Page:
One of the first truths you encounter about Patagonia is that no two days are the same. During my 200-mile drive north, from the airport in Punta Arenas to Torres del Paine national park, I am greeted by blue skies and sunshine, a rare wintertime occurrence that presents clear and expansive views of the region’s natural surroundings. Tomorrow, with plans to hike to the base of the famed Cuernos del Paine — the iconic massif featured on most postcards of Chilean Patagonia — the forecast reads grim with a high chance of wind and rain. To be sure, there is little promise of a view. But one of the other truths often tossed around these parts offers quiet consolation as I continue my trek onward: never trust the forecast.
Patagonia has always been a place of near-mythic proportions. From a geographic point of view, its name is used to denote roughly 400,000 square miles of landmass in South America. It includes both the steppe flatlands of Argentina to the east, and the mountainous fjords of Chile to the west. Its vague borders begin in the central regions of both countries, extending to the wind-rampant islands of Tierra del Fuego at the southernmost tip of the continent. Bigger in size than Texas and Florida combined, Patagonia is vast and mostly empty. Today there are less than 2 million people that live within its huge perimeter.
When the Portuguese explorer Ferdinand Magellan first docked here in 1520, he is said to have named the region after its native people, the Tehuelche, whom he perceived as giants next to his crew of 16th century Europeans. He called them Patagão, or “bigfeet”. News of their discovery would travel back to Europe, where men, women and children were fed tales from the far end of the world, a place where humans stood 10 feet tall, cloaked only in the leather of a furry, camel-like creature called the guanaco.
More than 400 years later, in 1977, a young English journalist named Bruce Chatwin would leave his indelible mark on the imagination of restless travelers. In what has become a fable of its own making, Chatwin, who was 34 years old when he first visited South America, succumbed to the pull of Patagonia. Notice of his extended leave of absence from his publication, the Sunday Times magazine, came in the form of a telegram to his editor, Francis Wyndham, and arrived back in England with a simple message: “Have gone to Patagonia.”
Chatwin spent half a year roaming the region, and returned from his travels with enough material to write a book. He called it In Patagonia. Experimental in form, the narrative is perhaps best classified as creative nonfiction, comprised of 97 vignettes (ranging from factual anecdotes to folklore) of the people, places and tales he encountered along the way. “Patagonia is the farthest place to which man walked from his place of origins,” Chatwin wrote to his agent before the American edition of In Patagonia was published. “From its discovery it had the effect on the imagination something like the Moon, but in my opinion more powerful.”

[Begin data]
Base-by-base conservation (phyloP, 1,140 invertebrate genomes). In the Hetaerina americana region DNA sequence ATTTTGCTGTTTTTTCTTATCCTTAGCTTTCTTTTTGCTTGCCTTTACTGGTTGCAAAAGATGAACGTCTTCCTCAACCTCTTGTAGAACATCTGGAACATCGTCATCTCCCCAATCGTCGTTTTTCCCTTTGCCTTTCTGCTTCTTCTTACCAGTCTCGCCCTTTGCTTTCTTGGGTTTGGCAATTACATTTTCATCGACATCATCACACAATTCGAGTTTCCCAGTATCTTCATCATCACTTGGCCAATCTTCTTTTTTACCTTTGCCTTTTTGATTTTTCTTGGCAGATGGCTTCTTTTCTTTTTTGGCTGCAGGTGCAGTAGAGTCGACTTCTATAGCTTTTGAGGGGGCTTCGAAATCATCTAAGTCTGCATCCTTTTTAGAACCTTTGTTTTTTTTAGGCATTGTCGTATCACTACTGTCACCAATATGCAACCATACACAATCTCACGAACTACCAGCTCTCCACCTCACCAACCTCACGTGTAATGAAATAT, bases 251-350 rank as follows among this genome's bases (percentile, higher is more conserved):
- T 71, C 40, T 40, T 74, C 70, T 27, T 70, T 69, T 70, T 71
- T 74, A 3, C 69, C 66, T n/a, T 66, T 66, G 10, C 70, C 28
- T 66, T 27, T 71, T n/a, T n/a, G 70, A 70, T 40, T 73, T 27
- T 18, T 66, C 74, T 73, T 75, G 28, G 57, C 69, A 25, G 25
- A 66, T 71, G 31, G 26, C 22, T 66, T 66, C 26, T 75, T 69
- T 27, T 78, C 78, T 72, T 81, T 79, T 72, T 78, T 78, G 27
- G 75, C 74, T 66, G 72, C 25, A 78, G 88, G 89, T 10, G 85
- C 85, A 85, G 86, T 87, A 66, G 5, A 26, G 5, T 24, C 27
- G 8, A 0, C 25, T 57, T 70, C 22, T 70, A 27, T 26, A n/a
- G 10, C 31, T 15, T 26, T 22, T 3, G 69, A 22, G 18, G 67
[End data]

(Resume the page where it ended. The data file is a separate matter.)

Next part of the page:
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The next day, I think of Chatwin on my drive to the Mirador Los Cuernos, one of the closest places you can get in the winter to the centerpiece attraction of the park. It is here, I hope, on the face of the “horns,” where one begins to wander into the sublime. But with the sky an opaque grey, blanketing the Cuernos, I also fear that I’m setting myself up for disappointment. We’ve been lucky so far. The predicted rain never came, and the wind is strong, pushing the clouds to the west. I hug my jacket and start up the trailhead.
We round a corner near the Salto Grande waterfall and a double rainbow hovers near the overhang. Around us are clusters of charred trees, leftovers from the 2011 fire that plagued the park. I look up and find a pocket of blue. It’s clearing, and I catch my first glimpse of the Cuerno Principal, a nearly 7,000-foot vertical monolith of granite and shale that dominates the sky.
By the time we reach the bank of Lake Nordenskjöld, the entire Cordillera del Paine is in view. I take off my pack and toss it on ground. The sun makes its first descent behind the ridge line, casting a salmon glow in the Bader Valley to the eastern side of the mountain range. There is a loneliness that pervades this place. The campgrounds, which often fill with tourists and climbers during the high season, are closed until spring. Most visitors commute from the town of Puerto Natales, a four-hour round trip that makes short days shorter still. My guide and I are alone, silent observers in what seems like the middle of a great, big nowhere.
The clouds circle back. After 20 minutes, my guide says it’s time to leave. If we stay any longer, the sun will set, covering us both in a thick pall of darkness. I start up the trail and take one look back at the closest I ever got to the far end of it all.
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